Technology

Fostering the next generation of Canadian blockchain

Vancouver, BC
Vancouver, BC
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Inflated cryptocurrency valuations may have come and gone, but the blockchain revolution is only just beginning in The Great White North.

Canadian business continues to bet big on blockchain thanks to the country’s low energy cost, high internet speeds, and favorable regulations. A healthy startup community helps, too, with experts pointing to young innovators helping to grow blockchain during its early years.

Mahroo Vaziri
Mahroo Vaziri

“We see blockchain and machine learning as the prominent technologies driving the 4th technological revolution” — Mahroo Vaziri

The Chamber of Digital Commerce Canada’s 2019 report on blockchain found the nation’s spending on the tech is projected to increase exponentially, from US $72 million in 2019 to US $644 million by 2023, with an impressive five-year compound annual growth rate (CAGR) of 73.3 percent— higher than any other country.

With the global blockchain market predicted to generate more than US $3 trillion annually by 2030, training blockchain talent at home presents massive national and international opportunity. This is especially apparent in Vancouver.

Investopedia ranks Vancouver as the world’s second biggest metro hotspot for Bitcoin adoption – and it is here where the city’s first free blockchain learning academy is educating the tech professionals of the future.

“The average salary of a blockchain worker in Canada is $98,423, nearly double the Canadian national wage average” — Chamber of Digital Commerce Canada

7 Gate Academy, the blockchain and machine learning bootcamp backed by venture capital firm 7 Gate Ventures, looks to further empower the startup ecosystem by helping software developers upscale.

The academy is open to qualified local developers interested in expanding their knowledge of emerging technologies including blockchain and machine learning.

Its first cohort drew 300 applications and produced 40 graduates, with graduates having a greater chance of going on to high paying positions.

The average salary in Canada in 2018 was $52,052. The average salary of a blockchain worker in Canada is $98,423, nearly double the Canadian national wage average, according to the Chamber of Digital Commerce.

The launch of this latest cohort, which began in late January, is another step towards 7 Gate’s mission of free courses and curriculum across Canada.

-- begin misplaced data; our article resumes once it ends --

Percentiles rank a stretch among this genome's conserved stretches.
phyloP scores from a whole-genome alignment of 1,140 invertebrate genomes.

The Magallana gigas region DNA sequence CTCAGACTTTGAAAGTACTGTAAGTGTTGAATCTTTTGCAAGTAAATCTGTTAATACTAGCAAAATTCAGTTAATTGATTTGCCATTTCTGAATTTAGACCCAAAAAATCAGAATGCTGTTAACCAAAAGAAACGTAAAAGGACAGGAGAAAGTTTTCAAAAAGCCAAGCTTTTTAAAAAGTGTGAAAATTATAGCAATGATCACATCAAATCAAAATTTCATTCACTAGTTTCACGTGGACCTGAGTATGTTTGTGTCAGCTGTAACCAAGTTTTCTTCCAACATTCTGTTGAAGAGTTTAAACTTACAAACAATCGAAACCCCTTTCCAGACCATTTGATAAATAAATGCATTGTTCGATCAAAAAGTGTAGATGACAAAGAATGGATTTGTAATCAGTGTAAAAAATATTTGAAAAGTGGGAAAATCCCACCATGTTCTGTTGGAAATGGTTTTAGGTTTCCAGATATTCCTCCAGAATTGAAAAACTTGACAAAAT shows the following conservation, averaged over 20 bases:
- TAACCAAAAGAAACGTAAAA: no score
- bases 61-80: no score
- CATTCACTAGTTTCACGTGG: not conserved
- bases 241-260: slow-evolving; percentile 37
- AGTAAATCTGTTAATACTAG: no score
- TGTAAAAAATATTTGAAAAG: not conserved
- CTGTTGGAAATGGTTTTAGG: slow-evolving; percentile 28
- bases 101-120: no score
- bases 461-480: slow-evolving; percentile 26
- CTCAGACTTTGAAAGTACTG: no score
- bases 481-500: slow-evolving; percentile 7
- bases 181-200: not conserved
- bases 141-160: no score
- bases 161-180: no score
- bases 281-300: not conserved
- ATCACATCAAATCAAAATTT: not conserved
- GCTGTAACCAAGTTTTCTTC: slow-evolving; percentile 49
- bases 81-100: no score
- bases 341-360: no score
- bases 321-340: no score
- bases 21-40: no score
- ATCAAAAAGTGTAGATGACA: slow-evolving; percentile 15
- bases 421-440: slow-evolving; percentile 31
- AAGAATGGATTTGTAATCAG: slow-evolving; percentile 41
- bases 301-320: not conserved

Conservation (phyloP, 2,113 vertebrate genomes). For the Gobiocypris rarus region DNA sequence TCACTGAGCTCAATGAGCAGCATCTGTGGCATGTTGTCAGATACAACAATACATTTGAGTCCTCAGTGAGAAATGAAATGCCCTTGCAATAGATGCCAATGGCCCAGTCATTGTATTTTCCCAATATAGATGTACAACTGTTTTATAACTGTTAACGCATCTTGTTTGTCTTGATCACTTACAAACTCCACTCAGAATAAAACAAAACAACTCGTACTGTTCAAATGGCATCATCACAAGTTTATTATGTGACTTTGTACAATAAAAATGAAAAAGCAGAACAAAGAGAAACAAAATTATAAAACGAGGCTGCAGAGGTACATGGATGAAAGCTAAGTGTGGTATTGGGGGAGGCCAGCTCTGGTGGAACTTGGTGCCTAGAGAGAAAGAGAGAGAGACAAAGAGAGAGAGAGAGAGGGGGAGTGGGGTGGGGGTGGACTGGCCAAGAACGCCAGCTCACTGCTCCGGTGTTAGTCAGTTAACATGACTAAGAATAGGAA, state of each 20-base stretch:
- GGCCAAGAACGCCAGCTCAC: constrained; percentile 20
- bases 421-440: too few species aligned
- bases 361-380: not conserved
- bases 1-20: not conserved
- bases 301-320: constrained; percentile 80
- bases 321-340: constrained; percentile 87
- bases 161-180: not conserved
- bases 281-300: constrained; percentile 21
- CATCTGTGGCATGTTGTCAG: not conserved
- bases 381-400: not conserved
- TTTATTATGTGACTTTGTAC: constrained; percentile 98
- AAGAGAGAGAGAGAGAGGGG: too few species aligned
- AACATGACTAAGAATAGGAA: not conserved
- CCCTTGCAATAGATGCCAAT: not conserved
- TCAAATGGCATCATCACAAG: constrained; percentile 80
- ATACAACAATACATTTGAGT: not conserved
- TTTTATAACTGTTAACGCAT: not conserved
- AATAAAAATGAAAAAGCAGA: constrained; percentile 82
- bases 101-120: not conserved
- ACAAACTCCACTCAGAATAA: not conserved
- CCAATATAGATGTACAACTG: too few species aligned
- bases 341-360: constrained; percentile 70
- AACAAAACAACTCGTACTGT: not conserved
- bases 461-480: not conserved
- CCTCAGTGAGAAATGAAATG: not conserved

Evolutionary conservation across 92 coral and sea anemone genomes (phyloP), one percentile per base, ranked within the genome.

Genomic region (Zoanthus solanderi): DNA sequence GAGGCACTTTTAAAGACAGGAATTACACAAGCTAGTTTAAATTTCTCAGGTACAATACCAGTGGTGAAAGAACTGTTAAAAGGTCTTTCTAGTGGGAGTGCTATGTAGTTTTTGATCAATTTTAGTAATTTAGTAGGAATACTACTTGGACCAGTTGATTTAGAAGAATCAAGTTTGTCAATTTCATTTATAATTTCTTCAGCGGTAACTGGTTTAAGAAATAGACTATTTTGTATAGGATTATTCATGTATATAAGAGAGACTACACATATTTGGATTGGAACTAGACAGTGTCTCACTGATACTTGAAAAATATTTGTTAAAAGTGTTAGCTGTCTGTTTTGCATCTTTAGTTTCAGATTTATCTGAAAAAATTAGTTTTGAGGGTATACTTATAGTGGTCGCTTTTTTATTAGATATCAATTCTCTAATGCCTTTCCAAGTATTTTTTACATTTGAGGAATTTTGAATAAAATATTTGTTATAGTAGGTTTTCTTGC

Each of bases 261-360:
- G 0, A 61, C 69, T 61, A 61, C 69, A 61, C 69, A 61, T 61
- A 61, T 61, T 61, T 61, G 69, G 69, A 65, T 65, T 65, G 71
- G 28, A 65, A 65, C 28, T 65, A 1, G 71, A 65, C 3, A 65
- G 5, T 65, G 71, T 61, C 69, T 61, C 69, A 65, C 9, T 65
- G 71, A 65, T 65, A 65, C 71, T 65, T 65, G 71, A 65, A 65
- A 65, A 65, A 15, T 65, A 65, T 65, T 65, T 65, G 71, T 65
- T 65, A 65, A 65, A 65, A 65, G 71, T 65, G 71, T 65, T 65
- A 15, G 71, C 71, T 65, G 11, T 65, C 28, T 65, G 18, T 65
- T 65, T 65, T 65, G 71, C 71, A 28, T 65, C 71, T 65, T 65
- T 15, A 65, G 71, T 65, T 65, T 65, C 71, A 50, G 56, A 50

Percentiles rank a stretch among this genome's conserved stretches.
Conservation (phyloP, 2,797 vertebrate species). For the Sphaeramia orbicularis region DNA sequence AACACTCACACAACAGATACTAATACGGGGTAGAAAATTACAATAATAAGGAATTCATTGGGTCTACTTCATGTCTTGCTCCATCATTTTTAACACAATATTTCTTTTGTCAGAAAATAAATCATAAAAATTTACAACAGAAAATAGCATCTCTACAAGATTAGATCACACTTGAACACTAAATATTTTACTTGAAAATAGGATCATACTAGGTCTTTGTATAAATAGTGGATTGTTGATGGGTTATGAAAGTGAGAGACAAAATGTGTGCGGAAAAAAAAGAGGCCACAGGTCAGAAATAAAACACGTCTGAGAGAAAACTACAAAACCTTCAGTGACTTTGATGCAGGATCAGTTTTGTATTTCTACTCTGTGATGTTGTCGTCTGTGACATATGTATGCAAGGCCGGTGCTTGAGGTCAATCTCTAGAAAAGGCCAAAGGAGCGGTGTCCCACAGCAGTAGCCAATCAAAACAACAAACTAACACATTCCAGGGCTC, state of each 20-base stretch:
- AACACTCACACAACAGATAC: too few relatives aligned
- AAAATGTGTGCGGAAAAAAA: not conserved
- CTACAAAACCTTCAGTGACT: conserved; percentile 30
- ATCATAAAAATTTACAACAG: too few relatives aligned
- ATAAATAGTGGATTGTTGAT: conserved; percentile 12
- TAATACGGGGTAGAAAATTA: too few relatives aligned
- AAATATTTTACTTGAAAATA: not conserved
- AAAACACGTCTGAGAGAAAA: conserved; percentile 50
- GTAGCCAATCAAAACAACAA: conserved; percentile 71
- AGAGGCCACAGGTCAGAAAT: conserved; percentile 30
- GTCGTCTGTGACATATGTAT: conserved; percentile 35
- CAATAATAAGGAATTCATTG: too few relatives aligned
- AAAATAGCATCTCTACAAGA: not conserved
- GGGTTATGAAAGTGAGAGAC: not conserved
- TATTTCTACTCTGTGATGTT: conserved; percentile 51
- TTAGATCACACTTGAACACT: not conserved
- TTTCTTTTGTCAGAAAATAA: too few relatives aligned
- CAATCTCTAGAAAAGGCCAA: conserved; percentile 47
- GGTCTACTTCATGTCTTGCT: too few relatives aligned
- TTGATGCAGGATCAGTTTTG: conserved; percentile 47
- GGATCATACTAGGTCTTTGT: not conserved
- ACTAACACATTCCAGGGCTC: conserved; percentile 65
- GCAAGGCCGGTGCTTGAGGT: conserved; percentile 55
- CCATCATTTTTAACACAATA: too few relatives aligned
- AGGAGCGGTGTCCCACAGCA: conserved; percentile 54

“We see blockchain and machine learning as the prominent technologies driving the 4th technological revolution,” said program director Mahroo Vaziri.

“As such, we also see the academy as an opportunity to have direct access to aspiring individuals who are able to create new ideas and companies that we can help support.”

“With the recent explosion of raw data that is informing nearly all industries – from e-commerce to med-tech – we believe that investing in those individuals with a realistic grasp on the potential to increase efficiency and decrease the noise is a prudent guiding principle,” added Mahroo.

“More than 400 national ventures are leveraging distributed ledger technologies and related innovations for building new value propositions with blockchain innovation” — Chamber of Digital Commerce Canada

While blockchain is growing, most in the Canadian sector believe government support is lacking. The Chamber’s report included a survey where respondents cite legal and regulatory issues (39%) and funding gaps (35%) as the top two challenges where they welcome support. Funding gaps, and the talent shortages that result, are what initiatives like 7 Gate Academy look to fix.

7 Gate Ventures Principal Alireza Rahnema said it was integral to support the burgeoning tech scene by addressing a talent gap in the blockchain and machine learning industries today to advance these critical ecosystems across Canada tomorrow.

More than 400 national ventures are leveraging distributed ledger technologies and related innovations for building new value propositions with blockchain innovation, according to the Chamber of Digital Commerce.

Ontario (52%) and British Columbia (29%) are the main micro-clusters of activity, with Quebec (9%) and Alberta (8%) growing in prominence in the Canadian landscape.

Disclosure: This article includes a client of an Espacio portfolio company.

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Jeffrey Kitt
Jeffrey Kitt is a journalist from Western Australia with a special interest in tech and politics.